Shell UK has an average gender pay gap of 18% in 2020, down from 18.7% in 2019, the Shell Group of Companies in the UK (Shell UK) has revealed in its first diversity pay gap report.
Men have traditionally made up the majority of the workforce in the oil and gas sector, which is reflected across each of the Shell companies in the UK and across Shell UK, where 66% of their employees are male and 34% female.
Sinead Lynch, Shell UK Country Chair, commented on the findings: “While we are making progress in building an inclusive workplace for all, we are not yet where we need to be.
“In a challenging year we have remained focused on closing the gender pay gap.
“At the same time, we recognise that to create a truly diverse culture in Shell we need to look beyond gender, which is why we are publishing our ethnicity pay gap data for the first time.
“By being transparent about our performance and holding ourselves to account we want to build a culture that attracts and retains the best talent for Shell in the UK.’’
A gender pay gap is defined as the difference in the average pay and bonuses of all men and women across an organisation.
According to the company, Shell UK has a gender pay gap because they have fewer women than men in senior leadership positions, and fewer women in specialist roles attracting higher levels of pay.
A gender pay gap also reflects wider societal issues such as relatively fewer women studying science, technology, engineering and mathematics subjects at university.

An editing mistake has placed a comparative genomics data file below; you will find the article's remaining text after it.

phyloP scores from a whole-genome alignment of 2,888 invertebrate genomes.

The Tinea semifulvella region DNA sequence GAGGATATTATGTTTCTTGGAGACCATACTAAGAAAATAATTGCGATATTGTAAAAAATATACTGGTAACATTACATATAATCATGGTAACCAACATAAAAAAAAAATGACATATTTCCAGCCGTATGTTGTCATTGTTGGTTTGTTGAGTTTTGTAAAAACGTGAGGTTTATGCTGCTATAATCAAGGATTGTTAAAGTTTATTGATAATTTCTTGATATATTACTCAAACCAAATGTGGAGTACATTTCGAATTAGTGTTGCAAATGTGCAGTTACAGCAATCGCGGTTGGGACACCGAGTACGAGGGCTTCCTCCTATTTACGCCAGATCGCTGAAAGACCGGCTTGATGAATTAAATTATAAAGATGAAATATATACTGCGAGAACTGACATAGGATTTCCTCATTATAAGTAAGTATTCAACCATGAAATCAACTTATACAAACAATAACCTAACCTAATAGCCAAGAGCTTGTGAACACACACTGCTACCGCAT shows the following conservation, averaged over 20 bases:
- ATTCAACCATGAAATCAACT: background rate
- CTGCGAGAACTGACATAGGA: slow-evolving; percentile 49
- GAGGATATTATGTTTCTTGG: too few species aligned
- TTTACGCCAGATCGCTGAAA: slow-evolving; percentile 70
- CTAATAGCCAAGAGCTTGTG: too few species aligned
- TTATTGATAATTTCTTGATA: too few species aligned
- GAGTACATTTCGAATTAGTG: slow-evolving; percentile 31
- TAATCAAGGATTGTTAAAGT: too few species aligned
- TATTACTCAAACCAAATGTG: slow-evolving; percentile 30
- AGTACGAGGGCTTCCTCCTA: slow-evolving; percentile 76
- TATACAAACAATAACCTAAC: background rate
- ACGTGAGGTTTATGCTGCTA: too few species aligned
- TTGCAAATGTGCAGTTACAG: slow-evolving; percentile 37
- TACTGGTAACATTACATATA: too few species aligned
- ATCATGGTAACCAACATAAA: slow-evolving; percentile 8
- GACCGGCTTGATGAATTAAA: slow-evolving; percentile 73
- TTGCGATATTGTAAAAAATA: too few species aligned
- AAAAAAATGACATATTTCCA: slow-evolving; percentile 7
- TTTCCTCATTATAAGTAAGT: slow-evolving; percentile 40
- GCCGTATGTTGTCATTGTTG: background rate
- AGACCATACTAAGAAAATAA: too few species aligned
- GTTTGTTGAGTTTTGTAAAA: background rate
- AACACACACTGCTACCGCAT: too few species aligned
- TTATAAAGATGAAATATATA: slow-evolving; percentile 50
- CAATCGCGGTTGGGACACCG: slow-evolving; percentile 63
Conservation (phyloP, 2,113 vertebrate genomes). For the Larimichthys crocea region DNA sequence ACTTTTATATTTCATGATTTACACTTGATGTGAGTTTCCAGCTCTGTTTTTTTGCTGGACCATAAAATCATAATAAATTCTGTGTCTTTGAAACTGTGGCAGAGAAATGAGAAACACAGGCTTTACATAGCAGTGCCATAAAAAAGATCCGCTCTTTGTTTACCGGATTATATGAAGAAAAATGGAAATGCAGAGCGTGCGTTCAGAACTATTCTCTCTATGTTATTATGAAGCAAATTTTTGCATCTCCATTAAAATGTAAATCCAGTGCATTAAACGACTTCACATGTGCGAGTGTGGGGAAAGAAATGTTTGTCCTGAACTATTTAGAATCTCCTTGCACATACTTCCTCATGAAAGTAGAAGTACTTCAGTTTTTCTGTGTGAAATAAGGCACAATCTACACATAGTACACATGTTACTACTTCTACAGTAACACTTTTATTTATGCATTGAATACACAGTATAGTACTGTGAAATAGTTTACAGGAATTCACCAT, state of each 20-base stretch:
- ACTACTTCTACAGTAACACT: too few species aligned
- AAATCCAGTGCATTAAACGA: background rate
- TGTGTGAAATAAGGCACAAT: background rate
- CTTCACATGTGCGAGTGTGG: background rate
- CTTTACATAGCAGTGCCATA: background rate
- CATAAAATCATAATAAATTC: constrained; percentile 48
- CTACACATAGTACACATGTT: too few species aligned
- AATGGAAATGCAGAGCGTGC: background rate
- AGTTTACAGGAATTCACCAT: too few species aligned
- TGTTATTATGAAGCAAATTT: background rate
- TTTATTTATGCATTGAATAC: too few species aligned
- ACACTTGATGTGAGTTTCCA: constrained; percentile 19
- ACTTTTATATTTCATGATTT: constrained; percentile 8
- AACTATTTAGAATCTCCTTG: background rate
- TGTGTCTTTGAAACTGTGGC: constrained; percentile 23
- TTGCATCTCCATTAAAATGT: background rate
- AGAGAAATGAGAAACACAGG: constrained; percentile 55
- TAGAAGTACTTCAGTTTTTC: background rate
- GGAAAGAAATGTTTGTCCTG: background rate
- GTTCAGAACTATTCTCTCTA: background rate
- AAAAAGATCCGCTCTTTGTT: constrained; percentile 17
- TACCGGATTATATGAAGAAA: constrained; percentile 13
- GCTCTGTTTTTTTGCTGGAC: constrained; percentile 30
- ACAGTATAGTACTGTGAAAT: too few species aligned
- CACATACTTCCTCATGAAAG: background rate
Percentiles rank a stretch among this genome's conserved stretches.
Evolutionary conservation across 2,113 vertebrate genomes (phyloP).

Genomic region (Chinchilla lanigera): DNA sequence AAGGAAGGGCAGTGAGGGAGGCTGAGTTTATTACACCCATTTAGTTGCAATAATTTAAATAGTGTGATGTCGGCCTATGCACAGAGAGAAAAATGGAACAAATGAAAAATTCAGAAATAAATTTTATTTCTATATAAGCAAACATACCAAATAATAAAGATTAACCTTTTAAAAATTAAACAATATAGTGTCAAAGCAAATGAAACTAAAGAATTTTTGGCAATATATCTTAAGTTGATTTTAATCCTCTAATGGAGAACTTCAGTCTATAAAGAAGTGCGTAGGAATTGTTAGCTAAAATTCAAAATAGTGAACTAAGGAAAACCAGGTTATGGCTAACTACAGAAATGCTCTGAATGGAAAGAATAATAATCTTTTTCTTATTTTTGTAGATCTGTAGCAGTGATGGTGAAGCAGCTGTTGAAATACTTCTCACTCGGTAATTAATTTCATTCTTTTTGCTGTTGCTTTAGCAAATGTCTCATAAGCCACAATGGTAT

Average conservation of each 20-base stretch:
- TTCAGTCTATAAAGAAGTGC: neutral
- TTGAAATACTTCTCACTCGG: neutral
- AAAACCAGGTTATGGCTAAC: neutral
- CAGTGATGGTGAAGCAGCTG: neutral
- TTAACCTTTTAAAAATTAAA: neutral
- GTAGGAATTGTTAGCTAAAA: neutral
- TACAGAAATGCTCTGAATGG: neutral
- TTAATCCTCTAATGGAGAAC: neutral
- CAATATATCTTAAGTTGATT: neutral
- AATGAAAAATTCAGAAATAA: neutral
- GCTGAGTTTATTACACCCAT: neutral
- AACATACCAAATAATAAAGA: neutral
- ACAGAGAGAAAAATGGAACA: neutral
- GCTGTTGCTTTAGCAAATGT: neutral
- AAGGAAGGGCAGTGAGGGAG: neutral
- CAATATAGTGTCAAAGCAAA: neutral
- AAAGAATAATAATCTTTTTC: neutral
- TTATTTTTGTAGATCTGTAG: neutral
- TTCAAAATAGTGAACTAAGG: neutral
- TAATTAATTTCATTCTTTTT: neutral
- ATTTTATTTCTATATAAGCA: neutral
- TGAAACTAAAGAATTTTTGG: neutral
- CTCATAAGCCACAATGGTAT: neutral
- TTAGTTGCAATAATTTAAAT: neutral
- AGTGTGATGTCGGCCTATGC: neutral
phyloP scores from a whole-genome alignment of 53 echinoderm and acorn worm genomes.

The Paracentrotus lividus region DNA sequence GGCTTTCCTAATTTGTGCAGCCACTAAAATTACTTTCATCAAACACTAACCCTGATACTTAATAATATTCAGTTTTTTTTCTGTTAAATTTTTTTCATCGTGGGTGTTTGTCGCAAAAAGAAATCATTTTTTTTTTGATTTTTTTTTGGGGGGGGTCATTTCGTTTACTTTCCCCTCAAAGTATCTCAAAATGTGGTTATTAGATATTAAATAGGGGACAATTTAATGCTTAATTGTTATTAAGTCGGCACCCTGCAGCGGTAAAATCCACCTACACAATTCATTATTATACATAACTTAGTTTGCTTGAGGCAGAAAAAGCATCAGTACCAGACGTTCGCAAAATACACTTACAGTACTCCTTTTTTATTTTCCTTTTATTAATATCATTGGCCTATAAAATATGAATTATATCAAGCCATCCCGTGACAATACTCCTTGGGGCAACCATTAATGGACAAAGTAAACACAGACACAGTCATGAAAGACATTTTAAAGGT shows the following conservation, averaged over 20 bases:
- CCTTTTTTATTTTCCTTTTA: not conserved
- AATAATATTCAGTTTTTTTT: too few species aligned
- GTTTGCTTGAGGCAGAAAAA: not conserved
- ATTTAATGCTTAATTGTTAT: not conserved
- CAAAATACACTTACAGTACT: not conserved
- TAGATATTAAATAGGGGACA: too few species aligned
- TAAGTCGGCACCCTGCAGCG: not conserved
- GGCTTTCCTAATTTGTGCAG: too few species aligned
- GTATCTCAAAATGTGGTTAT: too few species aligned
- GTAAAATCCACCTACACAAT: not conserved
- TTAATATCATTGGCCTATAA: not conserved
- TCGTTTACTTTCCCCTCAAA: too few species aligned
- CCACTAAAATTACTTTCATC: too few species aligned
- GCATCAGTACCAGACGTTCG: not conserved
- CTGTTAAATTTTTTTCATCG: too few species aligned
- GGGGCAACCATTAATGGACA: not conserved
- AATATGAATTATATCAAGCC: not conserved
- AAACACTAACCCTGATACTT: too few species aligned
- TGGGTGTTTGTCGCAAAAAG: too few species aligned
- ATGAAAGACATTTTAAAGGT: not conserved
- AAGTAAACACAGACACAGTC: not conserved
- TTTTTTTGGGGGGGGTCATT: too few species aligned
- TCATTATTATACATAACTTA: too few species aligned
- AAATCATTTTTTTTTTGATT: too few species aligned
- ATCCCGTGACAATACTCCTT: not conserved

According to the company, the improvement in their gender pay gap this year is mainly because of a higher number of women in senior positions.
Shell UK achieved its ambition to have 30% female senior leaders in the UK by 2020, reaching 32.6% this year, and according to the company they are on track to grow this to 35% by 2025.
For the first time, this report voluntarily includes data on the company’s ethnicity pay gap, which is 8.5%.
The ethnicity pay gap shows the difference in the average pay and bonuses between Black, Asian and Minority Ethnic and non- Black, Asian and Minority Ethnic employees across an organisation, expressed as a percentage of average non- Black, Asian and Minority Ethnic pay.
The 2020 Ethnicity Pay Gap calculation uses the same methodology as gender pay gap reporting, although is based on voluntary declarations of ethnicity by Shell UK employees, and is based on 75% of Shell UK employees declaring their ethnicity.
According to Shell UK, the main factor contributing to their ethnicity pay gap is that there are proportionately fewer Black, Asian, and Minority Ethnic employees in senior roles which attract higher pay and higher bonuses.
They are taking action to increase the representation of ethnic minorities at Shell in the UK in line with the relevant UK working population.
This includes an aim to increase the number of employees recruited from Black, Asian and Minority Ethnic backgrounds and the introduction of recruitment aspirations for Black representation.
According to Shell UK, the company will work towards achieving this by expanding the reach of their recruitment campaigns to attract more diverse applicants through external advocacy and outreach work and by sponsoring opportunities for people from Black, Asian and Minority Ethnic backgrounds.
They are also putting in place new development programmes to support more of their existing Black, Asian and Minority Ethnic employees to progress senior levels, including through mentoring and providing greater visibility of Black, Asian and Minority Ethnic role models.
The full report can be read on the Shell UK website.